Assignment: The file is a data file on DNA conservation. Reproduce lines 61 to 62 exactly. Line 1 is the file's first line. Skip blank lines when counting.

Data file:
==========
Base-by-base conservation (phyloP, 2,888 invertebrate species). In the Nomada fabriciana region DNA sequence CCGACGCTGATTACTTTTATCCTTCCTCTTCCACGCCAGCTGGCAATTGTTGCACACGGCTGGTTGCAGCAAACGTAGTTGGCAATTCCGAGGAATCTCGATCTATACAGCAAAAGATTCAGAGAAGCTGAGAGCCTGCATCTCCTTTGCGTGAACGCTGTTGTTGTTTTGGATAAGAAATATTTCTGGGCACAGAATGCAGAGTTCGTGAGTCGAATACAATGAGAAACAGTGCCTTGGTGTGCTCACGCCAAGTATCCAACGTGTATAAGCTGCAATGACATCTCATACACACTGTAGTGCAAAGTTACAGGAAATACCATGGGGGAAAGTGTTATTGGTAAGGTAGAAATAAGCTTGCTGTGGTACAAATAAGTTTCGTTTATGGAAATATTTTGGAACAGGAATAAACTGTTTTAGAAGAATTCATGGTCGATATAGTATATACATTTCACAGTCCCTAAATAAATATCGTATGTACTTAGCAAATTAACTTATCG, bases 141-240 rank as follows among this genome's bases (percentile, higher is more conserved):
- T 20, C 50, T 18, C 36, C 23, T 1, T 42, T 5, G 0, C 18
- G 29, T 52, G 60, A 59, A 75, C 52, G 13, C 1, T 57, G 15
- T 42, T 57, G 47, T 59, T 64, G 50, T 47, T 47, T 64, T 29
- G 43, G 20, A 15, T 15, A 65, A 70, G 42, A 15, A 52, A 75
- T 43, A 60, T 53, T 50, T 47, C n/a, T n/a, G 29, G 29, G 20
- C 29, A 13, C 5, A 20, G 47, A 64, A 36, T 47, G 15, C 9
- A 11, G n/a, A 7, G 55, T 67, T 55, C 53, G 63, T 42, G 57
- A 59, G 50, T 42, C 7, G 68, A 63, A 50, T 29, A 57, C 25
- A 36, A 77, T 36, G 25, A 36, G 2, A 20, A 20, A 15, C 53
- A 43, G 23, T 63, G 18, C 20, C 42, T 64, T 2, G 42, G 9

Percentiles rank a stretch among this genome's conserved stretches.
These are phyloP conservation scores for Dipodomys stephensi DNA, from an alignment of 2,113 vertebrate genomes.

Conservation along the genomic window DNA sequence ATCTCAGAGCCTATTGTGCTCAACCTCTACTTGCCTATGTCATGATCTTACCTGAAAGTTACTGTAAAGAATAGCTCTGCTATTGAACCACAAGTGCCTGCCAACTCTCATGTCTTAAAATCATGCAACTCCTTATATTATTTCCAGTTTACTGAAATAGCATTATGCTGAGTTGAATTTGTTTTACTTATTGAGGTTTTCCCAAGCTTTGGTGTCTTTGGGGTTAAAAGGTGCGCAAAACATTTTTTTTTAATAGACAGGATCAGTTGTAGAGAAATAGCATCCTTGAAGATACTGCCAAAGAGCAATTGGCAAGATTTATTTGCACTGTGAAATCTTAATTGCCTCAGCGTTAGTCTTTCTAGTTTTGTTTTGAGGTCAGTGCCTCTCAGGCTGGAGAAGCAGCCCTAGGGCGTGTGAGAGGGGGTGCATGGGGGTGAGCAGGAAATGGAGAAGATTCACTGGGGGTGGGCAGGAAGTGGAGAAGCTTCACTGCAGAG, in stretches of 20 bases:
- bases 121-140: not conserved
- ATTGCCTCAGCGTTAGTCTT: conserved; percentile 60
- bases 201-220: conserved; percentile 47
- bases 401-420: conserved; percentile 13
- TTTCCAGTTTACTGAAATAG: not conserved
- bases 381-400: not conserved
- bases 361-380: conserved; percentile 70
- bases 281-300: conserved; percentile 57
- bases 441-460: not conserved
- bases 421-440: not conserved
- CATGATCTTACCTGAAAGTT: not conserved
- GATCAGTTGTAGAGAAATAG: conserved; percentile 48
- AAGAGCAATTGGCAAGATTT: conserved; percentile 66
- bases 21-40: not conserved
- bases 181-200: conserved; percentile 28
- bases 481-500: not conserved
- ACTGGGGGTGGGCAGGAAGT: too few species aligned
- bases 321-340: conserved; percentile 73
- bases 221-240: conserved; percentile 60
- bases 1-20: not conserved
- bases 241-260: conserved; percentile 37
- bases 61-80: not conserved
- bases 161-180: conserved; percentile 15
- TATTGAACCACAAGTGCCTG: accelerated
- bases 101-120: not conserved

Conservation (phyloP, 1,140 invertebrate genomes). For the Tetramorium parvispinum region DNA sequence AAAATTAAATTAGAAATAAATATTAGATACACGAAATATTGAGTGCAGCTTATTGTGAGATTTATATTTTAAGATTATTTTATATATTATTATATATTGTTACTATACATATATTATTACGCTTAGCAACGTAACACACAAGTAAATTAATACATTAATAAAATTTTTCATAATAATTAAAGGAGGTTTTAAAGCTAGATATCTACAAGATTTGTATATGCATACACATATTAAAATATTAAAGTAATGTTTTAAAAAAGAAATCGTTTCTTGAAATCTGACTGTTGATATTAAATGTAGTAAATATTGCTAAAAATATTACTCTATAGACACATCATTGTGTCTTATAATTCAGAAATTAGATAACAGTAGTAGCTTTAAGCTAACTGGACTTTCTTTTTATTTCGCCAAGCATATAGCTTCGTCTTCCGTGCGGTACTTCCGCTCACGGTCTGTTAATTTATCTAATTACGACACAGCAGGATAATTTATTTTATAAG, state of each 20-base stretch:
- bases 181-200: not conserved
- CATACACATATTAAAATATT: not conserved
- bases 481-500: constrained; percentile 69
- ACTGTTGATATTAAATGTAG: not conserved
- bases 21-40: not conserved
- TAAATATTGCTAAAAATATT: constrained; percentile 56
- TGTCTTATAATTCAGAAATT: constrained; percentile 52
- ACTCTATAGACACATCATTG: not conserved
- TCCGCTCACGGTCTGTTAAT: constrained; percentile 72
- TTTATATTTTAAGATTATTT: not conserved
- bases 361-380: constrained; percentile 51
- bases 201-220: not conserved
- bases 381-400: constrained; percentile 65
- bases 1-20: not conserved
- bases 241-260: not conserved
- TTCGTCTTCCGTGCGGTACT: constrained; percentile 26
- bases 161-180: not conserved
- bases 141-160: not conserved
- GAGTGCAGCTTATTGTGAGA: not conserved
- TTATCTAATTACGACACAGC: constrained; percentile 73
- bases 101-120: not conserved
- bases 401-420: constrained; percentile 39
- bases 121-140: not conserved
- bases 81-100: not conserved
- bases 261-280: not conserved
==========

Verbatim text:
- bases 101-120: not conserved
- bases 401-420: constrained; percentile 39